The story is set in France in the seventeenth century, and it’s based on actual events, which would kind of blow your mind to think about it. It features Oliver Reed in one of his finest roles. He plays Father Urbain Grandier, chief cleric in the heavily walled town of Loudun. He’s a rogue of a priest who unwittingly becomes the centre of one of the biggest witchcraft cases France has ever known.

He’s a womanising lecher of a priest, who has sex with and even impregnates his prettier female parishioners, then he abdicates all responsibility towards them. ‘And so it ends.’ Then he meets the rather plain, ordinary Madeleine, whose mother has just died horribly from the plague that runs rife through France, and he decides he’s in love, real pure love, for the first time in his whole decadent, dissolute life.

If he were just an ordinary womanising priest, I don’t suppose it would have become much of an issue in seventeenth century France. But Grandier was somewhat of a controversial figure politically as well, even though religion and politics supposedly don’t mix very well. Here’s the deal as I’ve interpreted it.

Cardinal Richelieu at the time wanted to knock down the heavy fortifications of Loudun, and thereby put a stop to its system of independent government and the possibility of a Protestant uprising.

He wanted Loudun and other similarly-governed places to stop ruling themselves independently of the monarchy, and he felt that knocking down their fortifications and leaving them defenseless would accomplish this.

Father Grandier, however, refused to allow this to happen by getting the townspeople to stand firm against any such notion. He maintained that, in Loudun, Catholics and Protestants lived harmoniously side by side, without any pesky uprisings at all, and that they needed their fortifications to protect them from marauders. Moreover, the King himself had said that Loudun could keep her walls. So there, lol.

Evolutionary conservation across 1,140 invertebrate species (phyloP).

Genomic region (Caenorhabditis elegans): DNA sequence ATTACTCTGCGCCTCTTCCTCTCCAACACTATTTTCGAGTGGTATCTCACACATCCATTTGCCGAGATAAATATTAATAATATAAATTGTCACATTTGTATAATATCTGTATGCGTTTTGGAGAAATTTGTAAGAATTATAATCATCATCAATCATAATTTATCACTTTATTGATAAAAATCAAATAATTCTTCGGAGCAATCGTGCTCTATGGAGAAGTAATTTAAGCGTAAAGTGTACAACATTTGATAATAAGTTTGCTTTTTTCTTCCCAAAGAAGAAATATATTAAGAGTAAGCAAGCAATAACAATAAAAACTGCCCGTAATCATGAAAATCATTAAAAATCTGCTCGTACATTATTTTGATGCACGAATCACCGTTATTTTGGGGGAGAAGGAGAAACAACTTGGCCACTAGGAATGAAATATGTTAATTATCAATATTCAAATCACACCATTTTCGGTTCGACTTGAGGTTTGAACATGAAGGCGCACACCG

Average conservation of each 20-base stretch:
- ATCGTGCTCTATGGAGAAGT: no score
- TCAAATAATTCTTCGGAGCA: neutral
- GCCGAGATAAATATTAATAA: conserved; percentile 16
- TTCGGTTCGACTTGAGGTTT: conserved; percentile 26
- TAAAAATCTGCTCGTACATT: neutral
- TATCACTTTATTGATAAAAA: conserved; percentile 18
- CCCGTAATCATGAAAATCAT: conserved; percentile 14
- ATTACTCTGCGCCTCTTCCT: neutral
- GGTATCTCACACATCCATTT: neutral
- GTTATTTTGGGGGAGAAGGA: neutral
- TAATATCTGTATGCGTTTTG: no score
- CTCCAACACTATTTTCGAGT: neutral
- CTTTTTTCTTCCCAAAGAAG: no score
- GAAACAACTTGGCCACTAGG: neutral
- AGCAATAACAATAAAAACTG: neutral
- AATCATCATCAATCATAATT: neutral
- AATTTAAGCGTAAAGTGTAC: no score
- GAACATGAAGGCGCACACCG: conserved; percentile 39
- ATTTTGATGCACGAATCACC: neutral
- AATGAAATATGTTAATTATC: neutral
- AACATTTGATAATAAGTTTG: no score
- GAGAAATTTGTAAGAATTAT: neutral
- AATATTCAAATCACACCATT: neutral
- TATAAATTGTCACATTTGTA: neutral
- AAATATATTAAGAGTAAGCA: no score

Therefore, Grandier was a big thorn in the side both of Cardinal Richelieu, and also of Baron de Laubardemont, the official he’s sent to Loudun to knock down the walls. They feel powerless to move against Grandier, who’s so popular in the town. What they need is to get rid of him, but how? Then into their laps lands the gift of a lifetime… a tailor-made excuse to rid themselves of the troublesome priest…

The lead female character, chillingly played by Vanessa Redgrave, is Sister Jeanne of the Angels, head nun of the local convent. Poor Sister Jeanne. Her head is permanently to one side because of a dreadful hump on her back. She constantly shuffles about on her knees in the narrow, claustrophobic confines of the convent and this has the effect of making her personality seem as stunted, deformed and twisted as her physical person. I see her as a figure deserving of pity, yes, but a little creepy too.

Underneath the habit (and the hump), Sister Jeanne is a normal woman with normal, human lusts and sexual appetites. Sometimes these will out, even if you try your hardest to repress them. She has a huge crush on Father Grandier, whom she’s never seen, but the legend of the sexually dynamic and charismatic priest that precedes him wherever he goes is enough for her to hang her hopes on.

A perceived slight from the genuinely unwitting Father Grandier leads the horribly frustrated Sister Jeanne to accuse Grandier of a terrible crime. In comes the church’s leading exorcist, the handsome blonde could-easily-have-been-a-rock-star Father Barre, to get to the truth (let’s not say ‘the bottom,’ please!) of the shocking matter…

What follows is certainly shocking. The scenes of orgy and exorcism, torture and sheer brutality-for-brutality’s-sake are hard to watch. Father Barre believes in putting on a good show, and the farcical spectacle attracts viewers from all over France.

Father Mignon cuts a frightening figure all in black with his pudding bowl haircut, Baron de Laubardemont is in his element, strutting about the place shouting, and King Louis XIII is shown to be a disgustingly decadent and trivial character, with no more real feeling for his subjects than for one of the grapes peeled for him by his lackeys.